Adlens®, the global leader in variable focus technology for the eyewear industry, today unveiled Adlens Focuss by Adlens®, the most dramatic improvement to progressive lenses since their invention.
Adlens Focuss delivers a full field of vision to progressive lenses, an 80 percent increase versus today’s technology. Users turn a dial on the side of the frame and their prescription will adjust to a range of customized power ranges, from distance to intermediate to reading prescriptions. Currently, progressive lenses incorporate distance and reading into one shared lens, causing adaptation and wearing issues for many wearers. Advances in Adlens’® current technology through Adlens Focuss have also led to critical design enhancements, making this line the company’s most fashion-forward to date. Adlens Focuss will be available in three styles each with a choice of 6 fashionable finishes and colors.
“Today, we can show the world that Adlens® has succeeded in making a fashion-forward, game-changing product that will dramatically improve the lives of many who wear progressives and many who cannot wear progressives, a journey that our scientists, designers and engineers have been on since the inception of our company,” said Michael C. Ferrara, CEO and Executive Chairman of Adlens®. “We are pleased to be partnering with LensCrafters, an iconic retailer that is synonymous with innovation and progress as we seek to push the industry forward with new ideas, better products and technology that can change the world.”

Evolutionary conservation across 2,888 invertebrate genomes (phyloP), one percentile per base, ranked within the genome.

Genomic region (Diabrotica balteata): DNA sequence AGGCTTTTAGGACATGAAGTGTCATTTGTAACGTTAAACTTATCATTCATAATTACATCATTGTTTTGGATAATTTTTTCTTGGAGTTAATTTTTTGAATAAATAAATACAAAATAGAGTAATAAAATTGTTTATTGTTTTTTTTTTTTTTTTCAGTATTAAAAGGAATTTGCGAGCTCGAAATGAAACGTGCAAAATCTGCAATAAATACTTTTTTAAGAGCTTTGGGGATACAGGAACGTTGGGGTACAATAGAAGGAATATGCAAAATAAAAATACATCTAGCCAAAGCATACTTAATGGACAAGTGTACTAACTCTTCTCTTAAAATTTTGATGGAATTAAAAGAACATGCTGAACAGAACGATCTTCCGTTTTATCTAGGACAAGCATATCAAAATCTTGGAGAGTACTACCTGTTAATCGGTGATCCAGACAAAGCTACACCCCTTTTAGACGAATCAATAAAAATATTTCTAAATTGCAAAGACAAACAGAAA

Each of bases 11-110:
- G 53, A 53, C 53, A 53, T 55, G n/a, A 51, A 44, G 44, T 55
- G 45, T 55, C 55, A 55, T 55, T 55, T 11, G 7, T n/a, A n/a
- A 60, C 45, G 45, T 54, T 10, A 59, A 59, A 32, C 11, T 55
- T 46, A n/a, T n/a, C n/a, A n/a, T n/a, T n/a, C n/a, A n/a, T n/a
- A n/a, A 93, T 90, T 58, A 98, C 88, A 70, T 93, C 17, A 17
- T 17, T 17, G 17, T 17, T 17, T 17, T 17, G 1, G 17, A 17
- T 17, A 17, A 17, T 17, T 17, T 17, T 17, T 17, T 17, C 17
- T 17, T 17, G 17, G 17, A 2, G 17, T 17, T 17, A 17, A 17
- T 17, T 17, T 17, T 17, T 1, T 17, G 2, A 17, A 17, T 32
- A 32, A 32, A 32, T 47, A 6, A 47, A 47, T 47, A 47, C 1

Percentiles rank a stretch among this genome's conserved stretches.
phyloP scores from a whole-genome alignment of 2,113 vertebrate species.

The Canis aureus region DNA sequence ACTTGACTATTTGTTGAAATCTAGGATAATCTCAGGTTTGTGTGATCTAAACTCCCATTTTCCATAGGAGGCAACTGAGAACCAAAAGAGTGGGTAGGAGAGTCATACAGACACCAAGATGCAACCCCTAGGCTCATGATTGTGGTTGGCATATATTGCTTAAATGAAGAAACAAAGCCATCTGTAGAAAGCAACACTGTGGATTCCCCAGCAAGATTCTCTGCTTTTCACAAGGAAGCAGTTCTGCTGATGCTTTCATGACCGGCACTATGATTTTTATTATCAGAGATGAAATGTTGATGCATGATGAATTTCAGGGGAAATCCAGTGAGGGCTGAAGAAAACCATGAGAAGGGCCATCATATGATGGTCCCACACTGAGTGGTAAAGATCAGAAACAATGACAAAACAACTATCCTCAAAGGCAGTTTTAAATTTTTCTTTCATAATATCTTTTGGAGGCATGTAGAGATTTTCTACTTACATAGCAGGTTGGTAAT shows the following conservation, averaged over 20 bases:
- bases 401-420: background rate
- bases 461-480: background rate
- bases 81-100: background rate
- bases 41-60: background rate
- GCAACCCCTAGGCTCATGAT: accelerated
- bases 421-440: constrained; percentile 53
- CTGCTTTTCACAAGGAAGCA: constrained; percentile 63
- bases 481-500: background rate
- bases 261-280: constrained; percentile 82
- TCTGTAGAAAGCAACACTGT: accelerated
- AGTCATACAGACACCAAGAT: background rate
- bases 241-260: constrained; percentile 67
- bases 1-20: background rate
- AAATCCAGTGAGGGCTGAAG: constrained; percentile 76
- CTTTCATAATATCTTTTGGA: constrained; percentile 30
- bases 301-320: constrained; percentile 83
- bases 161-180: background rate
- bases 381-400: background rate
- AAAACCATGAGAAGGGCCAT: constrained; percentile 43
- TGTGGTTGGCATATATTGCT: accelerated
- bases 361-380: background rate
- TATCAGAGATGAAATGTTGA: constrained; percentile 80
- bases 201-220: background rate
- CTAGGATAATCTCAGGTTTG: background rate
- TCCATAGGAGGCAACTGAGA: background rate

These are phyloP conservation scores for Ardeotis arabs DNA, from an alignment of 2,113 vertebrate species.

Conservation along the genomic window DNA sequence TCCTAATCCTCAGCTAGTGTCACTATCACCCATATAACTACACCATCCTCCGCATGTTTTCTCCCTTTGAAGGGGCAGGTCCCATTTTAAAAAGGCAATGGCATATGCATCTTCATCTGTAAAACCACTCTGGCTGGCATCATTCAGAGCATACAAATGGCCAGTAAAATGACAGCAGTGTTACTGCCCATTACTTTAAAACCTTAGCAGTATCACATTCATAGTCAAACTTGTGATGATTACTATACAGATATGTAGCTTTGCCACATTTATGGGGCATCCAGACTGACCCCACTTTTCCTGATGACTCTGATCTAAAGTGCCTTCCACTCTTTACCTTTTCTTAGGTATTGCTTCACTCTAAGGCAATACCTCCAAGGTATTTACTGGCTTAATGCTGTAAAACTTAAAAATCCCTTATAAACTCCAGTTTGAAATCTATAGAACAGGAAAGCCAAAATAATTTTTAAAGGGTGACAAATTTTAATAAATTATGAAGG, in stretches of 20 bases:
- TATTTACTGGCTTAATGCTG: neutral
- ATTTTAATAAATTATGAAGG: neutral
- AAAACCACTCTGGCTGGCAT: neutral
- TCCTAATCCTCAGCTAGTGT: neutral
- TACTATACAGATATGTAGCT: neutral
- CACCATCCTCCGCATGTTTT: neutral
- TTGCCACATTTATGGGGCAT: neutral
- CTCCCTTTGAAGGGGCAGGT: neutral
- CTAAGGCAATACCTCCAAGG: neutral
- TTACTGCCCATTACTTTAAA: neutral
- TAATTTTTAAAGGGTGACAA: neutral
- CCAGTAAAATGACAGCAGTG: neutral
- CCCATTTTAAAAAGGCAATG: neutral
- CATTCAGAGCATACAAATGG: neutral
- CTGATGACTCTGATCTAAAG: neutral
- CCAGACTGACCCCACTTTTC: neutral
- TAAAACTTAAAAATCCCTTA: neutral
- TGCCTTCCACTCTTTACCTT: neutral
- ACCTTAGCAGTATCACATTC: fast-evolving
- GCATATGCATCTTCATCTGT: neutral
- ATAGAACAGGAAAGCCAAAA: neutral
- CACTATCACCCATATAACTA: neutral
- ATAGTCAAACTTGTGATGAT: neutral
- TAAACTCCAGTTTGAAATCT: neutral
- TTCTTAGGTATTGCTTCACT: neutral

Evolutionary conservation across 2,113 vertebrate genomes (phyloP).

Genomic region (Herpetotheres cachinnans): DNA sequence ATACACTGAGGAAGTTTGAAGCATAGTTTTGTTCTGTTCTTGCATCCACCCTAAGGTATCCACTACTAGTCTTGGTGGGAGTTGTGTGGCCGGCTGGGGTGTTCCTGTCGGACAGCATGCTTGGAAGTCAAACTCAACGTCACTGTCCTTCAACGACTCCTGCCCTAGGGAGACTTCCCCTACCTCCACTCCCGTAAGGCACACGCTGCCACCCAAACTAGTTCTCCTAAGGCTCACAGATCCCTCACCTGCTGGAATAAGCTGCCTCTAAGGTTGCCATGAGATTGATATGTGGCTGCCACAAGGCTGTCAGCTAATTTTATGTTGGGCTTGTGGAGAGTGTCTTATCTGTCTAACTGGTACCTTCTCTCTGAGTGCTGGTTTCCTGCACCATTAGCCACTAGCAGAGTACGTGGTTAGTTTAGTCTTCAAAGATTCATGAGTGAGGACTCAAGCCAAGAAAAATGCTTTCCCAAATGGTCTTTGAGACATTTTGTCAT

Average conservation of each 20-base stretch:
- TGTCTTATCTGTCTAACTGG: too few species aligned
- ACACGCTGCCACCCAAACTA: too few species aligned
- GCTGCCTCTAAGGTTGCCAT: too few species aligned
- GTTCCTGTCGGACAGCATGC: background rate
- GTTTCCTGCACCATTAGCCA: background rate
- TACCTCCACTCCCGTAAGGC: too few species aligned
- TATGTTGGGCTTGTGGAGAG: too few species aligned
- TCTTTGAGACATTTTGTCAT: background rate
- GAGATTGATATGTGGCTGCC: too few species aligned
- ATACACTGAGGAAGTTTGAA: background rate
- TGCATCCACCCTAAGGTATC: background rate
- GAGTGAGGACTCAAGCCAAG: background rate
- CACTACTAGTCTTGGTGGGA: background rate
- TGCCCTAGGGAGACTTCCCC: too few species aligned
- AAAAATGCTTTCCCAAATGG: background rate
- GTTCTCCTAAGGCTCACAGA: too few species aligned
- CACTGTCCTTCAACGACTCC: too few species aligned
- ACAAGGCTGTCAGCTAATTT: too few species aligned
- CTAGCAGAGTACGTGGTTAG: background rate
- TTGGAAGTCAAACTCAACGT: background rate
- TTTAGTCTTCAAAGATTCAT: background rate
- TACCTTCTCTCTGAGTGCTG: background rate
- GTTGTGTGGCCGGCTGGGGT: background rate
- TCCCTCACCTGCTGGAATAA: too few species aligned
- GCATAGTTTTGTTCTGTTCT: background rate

“LensCrafters is the known industry leader for introducing the latest lens technology for customers, to enhance vision care and the customer experience. We are excited to partner with Adlens® to qualify this breakthrough technology,” said Eric Anderson, President and General Manager of LensCrafters. LensCrafters, the largest optical retailer in the United States will have retail exclusivity on Adlens Focuss through the first half of 2014.
According to a recent GfK study, more than half of the 54 million Americans who wear progressives reported dissatisfaction with existing technology. 28 percent of progressive wearers noted looking over the top of the lens to see more clearly, 21 percent cited a general inability to focus on tasks that require looking at both near and immediate objects, 18 percent experience physical issues such as fatigue, headaches and blurry vision and 12 percent said they have a reduced ability to read fast or comprehend materials.
The need for high-quality, distance and reading glasses is also compounded by a growing population of baby boomers and their use of technology. According to the Gfk Roper study, 99 percent of Americans ages 50 and over own a computer, laptop, desktop or netbook, 35 percent own a smartphone and 17 percent own a tablet with 9 percent planning to purchase one within the next year.
Adlens Focuss will be sold in LensCrafters retail centres in Winter 2013 and available more